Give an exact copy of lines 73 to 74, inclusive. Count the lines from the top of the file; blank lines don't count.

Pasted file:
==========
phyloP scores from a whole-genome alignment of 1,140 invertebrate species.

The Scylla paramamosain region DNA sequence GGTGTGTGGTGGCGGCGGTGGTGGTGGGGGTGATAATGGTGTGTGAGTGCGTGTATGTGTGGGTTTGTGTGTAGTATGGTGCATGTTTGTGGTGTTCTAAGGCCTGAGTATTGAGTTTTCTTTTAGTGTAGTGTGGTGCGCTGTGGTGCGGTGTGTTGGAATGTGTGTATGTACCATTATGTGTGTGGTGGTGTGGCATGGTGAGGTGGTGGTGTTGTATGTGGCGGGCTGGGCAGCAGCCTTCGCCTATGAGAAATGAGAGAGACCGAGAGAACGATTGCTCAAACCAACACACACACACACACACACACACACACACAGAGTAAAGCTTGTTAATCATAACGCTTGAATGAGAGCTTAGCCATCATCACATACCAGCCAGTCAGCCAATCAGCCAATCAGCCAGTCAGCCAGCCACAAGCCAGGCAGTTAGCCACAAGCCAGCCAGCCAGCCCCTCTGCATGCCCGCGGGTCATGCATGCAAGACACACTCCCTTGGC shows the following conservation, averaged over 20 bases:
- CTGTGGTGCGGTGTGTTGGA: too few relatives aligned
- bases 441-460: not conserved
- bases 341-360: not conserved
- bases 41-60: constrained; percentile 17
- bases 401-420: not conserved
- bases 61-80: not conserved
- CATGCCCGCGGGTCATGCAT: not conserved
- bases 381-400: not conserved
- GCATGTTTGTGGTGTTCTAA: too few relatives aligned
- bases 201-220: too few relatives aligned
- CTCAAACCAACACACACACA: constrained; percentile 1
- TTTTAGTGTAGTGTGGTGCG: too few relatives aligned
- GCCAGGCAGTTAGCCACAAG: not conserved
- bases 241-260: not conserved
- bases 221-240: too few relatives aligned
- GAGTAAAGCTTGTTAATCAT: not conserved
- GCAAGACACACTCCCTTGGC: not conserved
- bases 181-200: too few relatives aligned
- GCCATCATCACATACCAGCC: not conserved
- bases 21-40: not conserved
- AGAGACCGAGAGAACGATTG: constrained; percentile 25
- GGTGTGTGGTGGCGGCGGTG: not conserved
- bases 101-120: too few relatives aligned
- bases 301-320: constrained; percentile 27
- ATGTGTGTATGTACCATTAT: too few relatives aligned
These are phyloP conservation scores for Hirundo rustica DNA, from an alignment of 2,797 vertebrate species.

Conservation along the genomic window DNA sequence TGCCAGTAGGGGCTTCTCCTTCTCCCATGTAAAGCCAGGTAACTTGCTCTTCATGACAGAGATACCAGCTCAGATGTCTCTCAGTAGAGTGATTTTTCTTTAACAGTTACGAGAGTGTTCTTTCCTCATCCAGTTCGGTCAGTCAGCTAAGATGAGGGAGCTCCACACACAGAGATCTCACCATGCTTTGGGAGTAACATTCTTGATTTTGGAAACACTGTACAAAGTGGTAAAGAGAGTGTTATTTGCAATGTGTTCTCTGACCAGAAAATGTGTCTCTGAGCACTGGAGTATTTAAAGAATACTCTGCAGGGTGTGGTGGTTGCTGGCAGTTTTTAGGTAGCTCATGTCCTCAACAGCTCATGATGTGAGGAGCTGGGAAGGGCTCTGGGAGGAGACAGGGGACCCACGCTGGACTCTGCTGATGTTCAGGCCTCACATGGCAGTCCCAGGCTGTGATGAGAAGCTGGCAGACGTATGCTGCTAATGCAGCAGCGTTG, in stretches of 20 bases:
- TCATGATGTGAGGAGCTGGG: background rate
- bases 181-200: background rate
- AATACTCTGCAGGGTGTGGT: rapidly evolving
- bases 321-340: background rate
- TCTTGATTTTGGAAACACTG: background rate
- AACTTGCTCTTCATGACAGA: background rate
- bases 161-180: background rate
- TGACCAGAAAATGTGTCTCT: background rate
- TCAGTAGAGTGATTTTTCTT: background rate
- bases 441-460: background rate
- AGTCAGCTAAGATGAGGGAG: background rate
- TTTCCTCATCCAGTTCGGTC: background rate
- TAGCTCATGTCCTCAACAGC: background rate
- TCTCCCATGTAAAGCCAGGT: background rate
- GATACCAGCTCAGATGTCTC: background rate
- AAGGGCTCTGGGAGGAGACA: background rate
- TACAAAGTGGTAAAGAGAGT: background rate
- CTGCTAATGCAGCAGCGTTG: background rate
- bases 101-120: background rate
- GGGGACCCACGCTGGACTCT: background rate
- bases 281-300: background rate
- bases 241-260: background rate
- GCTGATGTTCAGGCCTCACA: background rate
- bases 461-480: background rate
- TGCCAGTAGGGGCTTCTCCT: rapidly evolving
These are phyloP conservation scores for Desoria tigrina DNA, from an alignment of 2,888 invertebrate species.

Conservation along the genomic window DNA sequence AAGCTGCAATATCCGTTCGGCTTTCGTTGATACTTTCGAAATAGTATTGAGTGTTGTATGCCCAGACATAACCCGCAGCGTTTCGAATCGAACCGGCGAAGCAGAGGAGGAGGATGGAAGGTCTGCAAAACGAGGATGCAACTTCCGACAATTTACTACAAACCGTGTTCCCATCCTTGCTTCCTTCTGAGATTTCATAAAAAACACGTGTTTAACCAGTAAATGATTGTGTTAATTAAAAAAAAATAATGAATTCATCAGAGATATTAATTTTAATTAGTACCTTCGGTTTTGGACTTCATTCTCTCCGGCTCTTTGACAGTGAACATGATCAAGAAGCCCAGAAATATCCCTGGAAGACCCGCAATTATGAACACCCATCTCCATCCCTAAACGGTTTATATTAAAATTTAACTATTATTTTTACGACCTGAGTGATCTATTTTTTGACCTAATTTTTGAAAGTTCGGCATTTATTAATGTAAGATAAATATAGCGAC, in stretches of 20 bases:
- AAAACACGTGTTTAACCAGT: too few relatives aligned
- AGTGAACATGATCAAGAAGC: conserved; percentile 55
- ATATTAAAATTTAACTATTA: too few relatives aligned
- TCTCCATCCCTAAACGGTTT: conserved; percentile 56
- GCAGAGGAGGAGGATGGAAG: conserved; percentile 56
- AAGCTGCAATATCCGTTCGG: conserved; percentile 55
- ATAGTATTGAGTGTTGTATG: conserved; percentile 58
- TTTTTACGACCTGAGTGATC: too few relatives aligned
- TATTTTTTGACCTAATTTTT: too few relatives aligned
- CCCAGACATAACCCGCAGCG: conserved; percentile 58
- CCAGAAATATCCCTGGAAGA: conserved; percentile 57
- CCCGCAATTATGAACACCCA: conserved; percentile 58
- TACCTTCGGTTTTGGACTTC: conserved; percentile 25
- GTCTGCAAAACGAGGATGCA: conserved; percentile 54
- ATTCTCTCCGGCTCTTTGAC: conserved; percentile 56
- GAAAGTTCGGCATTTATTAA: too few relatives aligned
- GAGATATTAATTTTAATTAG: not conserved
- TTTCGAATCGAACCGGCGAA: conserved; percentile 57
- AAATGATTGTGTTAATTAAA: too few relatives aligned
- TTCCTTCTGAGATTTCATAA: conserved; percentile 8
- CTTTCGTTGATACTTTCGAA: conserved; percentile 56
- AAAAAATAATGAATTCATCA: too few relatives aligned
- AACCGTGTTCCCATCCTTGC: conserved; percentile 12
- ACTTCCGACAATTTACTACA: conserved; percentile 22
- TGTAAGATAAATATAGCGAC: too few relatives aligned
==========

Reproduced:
- GAGATATTAATTTTAATTAG: not conserved
- TTTCGAATCGAACCGGCGAA: conserved; percentile 57